Tuesday, February 8, 2011

Review - The Abduction from the Seraglio, Edmonton Opera

Edmonton Opera's The Abduction from the Seraglio was "shaken, not stirred" tonight at the Jubilee Auditorium with an updated production of this classic Mozart opera.  The James Bond genre was in full swing with "Mad Men" type costumes complete with martini set for after those taking-out-the-bad-guy-with-piano-wire moments.

Our hero Belmonte, complete with his other "agents" Pedrillo, Blonde and Konstanze are on a mission to thwart the evil Pasha Selim and Osmin in their plans to take over the world when Blonde and Konstanze are captured for the powerful Pasha's seraglio.

Edmonton favourite Colin Ainsworth is a lyrical and heartfelt Belmonte who is equally comfortable in his portayal of silliness and passion for his love Konstanze.  Mr. Ainsworth always makes singing opera look and sound easy and we always look forward to his return to Edmonton.  Carla Huhtanen makes her first appearance with Edmonton Opera as the feisty Blonde in "The Abduction ..." and commands the stage with her bright and vivacious voice.  In particular, Ms. Huhtanen's duet with Dean Elzinga's Osmin in the first act was great fun and their characters' chemistry was obvious.  Charlotte Corwin's Konstanze was beautiful and rich with lovely colours in her medium and lower ranges.

The Director Michael Cavanagh created the 1960's Bond feel to the production however the dialogue channeled an inner juvenile 80's movie with references to music and movies that didn't match the intended class of the rest of the visuals.  Pasha sounded like either "Bill" or "Ted" (not sure which) from what I'm sure is Keanu Reeves' favourite "Bill and Ted's Excellent Adventure".  I get it - bring the silly and take it all the way in true comic opera tradition.  However, this went too far with the use of Arab and especially offensive Mexican stereotypes including mocking accents and lines like "... you come here and take our jobs".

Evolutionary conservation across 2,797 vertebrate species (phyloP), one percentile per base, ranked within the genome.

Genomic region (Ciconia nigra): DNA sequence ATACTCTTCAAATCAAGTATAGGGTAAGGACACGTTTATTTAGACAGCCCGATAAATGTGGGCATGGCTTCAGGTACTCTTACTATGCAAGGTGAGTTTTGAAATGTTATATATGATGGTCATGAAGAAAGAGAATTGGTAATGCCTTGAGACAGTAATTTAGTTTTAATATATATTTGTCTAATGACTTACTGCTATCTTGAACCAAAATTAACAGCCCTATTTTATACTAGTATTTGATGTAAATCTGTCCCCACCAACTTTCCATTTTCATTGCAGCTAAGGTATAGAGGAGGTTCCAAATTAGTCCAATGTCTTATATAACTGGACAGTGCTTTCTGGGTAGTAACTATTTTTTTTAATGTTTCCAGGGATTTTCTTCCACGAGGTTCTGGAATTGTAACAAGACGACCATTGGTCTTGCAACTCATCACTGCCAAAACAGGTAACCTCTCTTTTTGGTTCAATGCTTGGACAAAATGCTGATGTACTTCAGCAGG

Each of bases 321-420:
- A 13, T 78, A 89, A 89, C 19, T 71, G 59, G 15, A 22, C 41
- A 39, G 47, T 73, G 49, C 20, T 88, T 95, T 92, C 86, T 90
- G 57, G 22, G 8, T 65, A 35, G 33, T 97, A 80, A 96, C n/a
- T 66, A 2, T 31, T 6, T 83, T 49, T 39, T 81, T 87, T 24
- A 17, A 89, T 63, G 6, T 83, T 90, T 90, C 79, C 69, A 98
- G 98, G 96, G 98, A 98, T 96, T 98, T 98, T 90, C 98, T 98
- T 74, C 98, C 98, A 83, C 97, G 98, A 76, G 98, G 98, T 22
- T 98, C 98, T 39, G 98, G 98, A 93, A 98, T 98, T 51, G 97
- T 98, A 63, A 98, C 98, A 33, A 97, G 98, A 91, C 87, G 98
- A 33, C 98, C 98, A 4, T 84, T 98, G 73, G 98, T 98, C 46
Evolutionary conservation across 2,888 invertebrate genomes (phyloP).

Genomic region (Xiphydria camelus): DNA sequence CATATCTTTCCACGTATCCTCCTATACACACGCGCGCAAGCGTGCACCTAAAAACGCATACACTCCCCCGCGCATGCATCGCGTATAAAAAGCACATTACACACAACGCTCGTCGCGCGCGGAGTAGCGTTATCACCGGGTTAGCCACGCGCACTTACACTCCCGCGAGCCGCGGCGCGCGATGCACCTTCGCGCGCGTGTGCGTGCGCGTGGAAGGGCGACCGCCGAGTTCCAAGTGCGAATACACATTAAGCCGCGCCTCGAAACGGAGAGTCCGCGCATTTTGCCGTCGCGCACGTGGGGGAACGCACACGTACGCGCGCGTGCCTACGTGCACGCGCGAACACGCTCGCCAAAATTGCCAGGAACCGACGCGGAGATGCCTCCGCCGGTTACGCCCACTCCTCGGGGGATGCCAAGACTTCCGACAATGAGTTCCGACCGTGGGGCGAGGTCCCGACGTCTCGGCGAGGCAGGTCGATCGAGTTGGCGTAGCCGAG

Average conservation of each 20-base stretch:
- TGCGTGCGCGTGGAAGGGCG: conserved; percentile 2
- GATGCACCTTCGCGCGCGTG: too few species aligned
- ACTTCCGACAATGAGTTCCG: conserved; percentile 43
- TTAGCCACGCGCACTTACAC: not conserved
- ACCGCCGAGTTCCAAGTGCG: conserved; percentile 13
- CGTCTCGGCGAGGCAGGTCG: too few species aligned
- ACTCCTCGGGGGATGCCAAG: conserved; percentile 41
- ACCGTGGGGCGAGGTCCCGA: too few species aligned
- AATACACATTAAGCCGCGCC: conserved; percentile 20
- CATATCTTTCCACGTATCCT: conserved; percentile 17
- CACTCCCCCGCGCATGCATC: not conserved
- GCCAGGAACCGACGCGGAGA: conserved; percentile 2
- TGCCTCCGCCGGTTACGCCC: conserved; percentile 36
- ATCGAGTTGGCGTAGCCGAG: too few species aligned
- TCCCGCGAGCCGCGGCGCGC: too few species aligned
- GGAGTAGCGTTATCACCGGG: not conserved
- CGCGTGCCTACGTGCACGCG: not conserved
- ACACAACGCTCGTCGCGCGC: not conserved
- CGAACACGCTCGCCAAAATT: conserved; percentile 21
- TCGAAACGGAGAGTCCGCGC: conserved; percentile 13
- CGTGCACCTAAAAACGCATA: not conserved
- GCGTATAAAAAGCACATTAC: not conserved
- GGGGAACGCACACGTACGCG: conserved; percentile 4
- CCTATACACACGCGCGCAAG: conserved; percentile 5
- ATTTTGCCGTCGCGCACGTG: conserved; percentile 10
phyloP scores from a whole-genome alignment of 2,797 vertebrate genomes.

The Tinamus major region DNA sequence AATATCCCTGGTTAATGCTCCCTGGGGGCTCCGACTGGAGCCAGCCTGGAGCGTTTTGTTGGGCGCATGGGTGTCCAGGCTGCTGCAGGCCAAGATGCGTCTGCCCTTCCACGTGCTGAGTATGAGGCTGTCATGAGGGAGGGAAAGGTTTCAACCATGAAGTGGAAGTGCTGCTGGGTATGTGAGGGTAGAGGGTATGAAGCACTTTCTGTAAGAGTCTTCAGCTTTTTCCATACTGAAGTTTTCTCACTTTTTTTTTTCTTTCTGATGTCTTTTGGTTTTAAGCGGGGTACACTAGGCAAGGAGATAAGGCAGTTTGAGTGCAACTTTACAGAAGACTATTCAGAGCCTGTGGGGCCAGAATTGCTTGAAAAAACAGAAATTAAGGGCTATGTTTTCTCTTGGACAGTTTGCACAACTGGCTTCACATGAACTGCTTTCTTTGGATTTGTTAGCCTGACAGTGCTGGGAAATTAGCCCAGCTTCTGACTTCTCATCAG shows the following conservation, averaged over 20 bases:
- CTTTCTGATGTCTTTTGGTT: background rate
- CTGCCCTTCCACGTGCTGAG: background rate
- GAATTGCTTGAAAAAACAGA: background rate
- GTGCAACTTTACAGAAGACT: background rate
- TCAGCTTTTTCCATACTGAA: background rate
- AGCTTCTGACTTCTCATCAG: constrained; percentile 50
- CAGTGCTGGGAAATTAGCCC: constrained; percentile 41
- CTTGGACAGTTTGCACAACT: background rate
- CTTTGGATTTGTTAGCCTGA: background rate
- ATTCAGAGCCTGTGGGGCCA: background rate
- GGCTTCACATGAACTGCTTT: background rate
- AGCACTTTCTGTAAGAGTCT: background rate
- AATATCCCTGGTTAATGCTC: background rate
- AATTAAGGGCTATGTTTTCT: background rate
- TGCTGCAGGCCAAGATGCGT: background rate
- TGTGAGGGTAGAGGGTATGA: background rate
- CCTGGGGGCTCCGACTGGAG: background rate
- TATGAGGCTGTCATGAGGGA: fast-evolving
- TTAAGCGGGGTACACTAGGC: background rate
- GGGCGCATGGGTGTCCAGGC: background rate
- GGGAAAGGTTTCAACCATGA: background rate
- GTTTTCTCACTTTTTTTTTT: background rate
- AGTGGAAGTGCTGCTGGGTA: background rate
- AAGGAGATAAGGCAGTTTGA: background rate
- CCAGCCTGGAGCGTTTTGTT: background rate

Even though these characterizations went a bit too far in my view, Edmontonians were in typical comic form who laugh outwardly more than any opera audience I have seen.  They equally enjoy the slapstick and the more poignant moments and appreciated all that Edmonton Opera has to offer.  Mozart himself is either rolling over in his unmarked grave or he's laughing harder than anyone else.

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